October 4, 2017

Kneeling on Sundays

Of all things, kneeling on Sundays is in the news these days. Interesting, isn’t it? Our society still finds a story in symbols and liturgy. This does not mean that the ones kneeling or the ones standing or the ones talking about it on TV understand the story, but they all know that bodily posture matters. It has for a long time.

Oh come, let us worship and bow down;


let us kneel before the LORD, our Maker!


(Psalm 95:6)

To be sure, it is possible to assume a position, to do it without much thinking, or even to do it as a lie, thinking the opposite of the communicated posture. It is also possible for position to be a discipline; the heart is not feeling it but putting the body in place reminds the heart of its proper pace. There are also those who are physically incapable of getting into or maintain some position (standing or kneeling).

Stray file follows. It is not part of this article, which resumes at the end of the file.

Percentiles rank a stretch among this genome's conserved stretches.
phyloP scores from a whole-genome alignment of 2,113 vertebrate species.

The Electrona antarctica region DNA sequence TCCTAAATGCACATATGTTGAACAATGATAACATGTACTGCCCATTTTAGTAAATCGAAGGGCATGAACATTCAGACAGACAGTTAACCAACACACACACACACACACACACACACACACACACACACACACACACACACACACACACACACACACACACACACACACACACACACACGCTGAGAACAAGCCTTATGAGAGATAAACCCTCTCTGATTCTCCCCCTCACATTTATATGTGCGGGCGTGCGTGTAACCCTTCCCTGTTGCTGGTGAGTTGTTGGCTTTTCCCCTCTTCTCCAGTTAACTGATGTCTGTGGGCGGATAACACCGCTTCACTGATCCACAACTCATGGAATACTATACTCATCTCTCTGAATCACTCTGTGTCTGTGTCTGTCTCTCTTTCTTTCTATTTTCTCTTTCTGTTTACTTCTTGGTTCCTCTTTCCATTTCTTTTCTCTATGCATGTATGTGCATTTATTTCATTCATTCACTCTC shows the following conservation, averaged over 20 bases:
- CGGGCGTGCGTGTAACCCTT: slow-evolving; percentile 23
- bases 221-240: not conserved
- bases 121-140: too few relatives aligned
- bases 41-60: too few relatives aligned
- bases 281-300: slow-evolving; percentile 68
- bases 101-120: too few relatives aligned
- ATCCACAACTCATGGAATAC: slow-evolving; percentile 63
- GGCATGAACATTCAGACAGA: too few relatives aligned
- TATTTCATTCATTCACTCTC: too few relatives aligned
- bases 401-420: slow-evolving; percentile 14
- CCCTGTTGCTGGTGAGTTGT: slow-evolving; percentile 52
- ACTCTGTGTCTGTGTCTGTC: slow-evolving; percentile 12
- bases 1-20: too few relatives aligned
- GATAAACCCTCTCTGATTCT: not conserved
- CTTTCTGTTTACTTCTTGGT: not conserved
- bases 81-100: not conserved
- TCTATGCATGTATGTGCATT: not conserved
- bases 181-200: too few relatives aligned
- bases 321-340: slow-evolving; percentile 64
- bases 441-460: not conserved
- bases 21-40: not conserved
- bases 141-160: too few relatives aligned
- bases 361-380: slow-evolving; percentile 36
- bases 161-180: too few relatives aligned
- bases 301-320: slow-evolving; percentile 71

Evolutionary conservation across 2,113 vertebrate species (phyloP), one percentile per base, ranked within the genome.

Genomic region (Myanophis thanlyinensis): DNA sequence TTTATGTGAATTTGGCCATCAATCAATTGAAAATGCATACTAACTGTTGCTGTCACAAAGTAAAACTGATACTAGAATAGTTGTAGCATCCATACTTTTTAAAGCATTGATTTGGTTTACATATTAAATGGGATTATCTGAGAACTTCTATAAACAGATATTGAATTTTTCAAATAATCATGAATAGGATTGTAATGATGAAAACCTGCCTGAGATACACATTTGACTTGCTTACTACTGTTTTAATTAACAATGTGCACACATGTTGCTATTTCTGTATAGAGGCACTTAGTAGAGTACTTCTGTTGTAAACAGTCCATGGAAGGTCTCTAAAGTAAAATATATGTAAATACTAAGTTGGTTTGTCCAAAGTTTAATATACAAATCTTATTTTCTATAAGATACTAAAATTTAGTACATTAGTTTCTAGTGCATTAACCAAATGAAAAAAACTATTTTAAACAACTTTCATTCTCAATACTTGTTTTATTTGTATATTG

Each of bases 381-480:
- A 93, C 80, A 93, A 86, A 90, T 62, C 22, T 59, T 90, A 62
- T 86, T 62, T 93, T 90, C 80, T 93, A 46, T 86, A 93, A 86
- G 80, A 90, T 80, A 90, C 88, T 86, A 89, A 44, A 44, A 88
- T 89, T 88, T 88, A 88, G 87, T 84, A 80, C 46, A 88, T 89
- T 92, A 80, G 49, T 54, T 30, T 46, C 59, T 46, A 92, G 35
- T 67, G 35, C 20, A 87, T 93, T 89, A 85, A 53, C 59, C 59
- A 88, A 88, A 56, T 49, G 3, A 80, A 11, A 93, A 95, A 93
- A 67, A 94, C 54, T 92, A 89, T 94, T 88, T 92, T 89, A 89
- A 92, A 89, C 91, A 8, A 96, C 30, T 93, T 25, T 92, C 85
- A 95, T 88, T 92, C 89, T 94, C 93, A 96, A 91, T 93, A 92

But none of those change the created reality that certain positions communicate and are expected to communicate.

In our local church’s Sunday morning liturgy we stand to hear the word of God read. We honor God’s gracious revelation in a position of attention. We also get on our knees in humility for our confession of sin. We honor God’s gracious redemption in a kneeling position.

The cross of Christ does not allow us to keep our pride, or to parade our self-righteousness, or to validate our impressiveness. The cross humbles all who come to it, and there is even liturgical opportunity for others to watch us honor God as we kneel before Him.


confession liturgy


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